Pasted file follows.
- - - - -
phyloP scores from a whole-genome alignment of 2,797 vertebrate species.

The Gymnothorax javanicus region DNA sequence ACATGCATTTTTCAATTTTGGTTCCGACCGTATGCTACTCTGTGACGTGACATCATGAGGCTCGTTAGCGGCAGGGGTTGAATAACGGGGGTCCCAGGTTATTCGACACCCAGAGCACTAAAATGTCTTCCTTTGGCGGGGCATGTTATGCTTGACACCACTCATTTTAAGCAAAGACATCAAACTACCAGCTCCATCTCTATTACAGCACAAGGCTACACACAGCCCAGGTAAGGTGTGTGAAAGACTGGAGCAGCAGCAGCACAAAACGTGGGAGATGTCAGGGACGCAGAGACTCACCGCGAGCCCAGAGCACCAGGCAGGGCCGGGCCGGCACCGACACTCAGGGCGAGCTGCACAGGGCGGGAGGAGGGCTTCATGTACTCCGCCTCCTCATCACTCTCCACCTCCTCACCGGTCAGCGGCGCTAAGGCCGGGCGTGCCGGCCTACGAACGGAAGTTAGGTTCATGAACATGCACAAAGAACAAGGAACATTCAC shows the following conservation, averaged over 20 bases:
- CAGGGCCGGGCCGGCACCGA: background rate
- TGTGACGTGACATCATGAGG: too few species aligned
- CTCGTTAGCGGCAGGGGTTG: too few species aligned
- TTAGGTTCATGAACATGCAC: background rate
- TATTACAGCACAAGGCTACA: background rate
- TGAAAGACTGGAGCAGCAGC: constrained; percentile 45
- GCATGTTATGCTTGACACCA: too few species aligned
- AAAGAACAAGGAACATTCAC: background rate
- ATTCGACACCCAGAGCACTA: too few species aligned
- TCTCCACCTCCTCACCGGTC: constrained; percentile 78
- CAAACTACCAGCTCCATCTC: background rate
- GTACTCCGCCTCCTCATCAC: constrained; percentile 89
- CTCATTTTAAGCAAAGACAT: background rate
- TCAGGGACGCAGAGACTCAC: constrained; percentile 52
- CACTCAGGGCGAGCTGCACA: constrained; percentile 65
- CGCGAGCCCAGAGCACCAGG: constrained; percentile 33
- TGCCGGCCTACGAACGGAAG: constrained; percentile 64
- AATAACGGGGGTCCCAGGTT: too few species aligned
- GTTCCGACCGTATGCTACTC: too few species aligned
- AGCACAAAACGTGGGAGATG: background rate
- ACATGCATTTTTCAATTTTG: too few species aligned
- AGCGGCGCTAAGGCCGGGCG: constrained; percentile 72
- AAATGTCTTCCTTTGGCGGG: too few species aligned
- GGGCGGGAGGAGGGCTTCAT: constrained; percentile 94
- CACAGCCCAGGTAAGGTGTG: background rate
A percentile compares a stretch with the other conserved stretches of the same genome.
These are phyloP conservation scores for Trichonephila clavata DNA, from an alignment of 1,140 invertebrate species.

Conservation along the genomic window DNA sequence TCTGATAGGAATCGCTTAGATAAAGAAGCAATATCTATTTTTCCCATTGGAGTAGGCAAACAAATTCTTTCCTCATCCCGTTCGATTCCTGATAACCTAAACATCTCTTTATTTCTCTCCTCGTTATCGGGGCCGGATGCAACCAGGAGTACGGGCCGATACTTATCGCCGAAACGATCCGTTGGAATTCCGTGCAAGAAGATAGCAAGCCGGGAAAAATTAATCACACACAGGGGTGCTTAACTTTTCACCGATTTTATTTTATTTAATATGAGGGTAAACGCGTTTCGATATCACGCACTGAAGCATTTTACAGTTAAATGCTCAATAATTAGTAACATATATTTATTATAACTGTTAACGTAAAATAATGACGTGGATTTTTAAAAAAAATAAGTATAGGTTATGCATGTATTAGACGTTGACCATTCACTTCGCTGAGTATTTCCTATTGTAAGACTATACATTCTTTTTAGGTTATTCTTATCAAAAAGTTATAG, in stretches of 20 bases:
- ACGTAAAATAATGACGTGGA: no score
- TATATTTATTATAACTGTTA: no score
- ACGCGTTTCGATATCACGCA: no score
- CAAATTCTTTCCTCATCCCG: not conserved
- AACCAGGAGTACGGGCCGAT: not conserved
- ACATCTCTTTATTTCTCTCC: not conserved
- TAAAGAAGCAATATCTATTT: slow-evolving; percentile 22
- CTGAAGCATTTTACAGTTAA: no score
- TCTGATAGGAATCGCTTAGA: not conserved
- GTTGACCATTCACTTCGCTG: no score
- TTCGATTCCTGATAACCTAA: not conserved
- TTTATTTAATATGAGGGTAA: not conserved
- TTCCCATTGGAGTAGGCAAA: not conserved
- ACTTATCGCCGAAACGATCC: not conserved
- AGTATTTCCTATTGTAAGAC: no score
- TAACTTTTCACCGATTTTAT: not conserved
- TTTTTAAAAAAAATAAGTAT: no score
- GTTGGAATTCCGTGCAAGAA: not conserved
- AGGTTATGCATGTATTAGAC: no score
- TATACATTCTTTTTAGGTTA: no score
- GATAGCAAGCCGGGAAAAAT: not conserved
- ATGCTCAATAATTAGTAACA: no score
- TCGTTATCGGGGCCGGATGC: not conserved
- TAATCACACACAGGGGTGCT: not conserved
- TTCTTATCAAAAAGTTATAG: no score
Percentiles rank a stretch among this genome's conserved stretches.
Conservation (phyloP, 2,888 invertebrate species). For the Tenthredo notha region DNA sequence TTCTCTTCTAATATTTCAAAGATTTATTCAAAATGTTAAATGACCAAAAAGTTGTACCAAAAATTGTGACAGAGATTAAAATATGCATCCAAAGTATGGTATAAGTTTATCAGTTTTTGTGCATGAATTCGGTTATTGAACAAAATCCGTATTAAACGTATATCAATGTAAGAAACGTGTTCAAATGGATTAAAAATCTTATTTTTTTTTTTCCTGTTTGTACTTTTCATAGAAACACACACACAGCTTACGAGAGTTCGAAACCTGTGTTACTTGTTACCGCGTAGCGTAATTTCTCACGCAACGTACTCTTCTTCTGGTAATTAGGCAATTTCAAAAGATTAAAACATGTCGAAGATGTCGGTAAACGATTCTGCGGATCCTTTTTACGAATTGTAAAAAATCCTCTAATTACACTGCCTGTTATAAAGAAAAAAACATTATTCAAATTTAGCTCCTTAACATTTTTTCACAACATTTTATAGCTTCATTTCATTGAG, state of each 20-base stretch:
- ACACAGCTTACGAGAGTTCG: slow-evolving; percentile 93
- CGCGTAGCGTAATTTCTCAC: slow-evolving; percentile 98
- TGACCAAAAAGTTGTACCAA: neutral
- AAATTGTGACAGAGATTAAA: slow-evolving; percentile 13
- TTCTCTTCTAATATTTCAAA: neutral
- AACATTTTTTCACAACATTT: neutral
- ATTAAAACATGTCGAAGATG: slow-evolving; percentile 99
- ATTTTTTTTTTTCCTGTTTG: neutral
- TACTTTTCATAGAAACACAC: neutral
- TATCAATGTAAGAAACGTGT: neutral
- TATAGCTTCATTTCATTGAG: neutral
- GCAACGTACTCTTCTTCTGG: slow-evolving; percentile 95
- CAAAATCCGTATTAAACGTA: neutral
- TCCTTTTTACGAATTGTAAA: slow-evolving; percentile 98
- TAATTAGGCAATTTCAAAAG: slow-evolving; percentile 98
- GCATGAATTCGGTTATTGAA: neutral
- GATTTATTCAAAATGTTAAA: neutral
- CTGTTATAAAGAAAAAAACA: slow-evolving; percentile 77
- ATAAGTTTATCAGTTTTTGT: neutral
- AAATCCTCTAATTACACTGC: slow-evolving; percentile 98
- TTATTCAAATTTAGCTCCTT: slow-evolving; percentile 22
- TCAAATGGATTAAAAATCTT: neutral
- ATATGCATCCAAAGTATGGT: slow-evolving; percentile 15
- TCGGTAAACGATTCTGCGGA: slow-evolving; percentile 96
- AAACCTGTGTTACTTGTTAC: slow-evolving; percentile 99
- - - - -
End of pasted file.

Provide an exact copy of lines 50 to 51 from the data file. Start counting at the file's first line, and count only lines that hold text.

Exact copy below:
- TATACATTCTTTTTAGGTTA: no score
- GATAGCAAGCCGGGAAAAAT: not conserved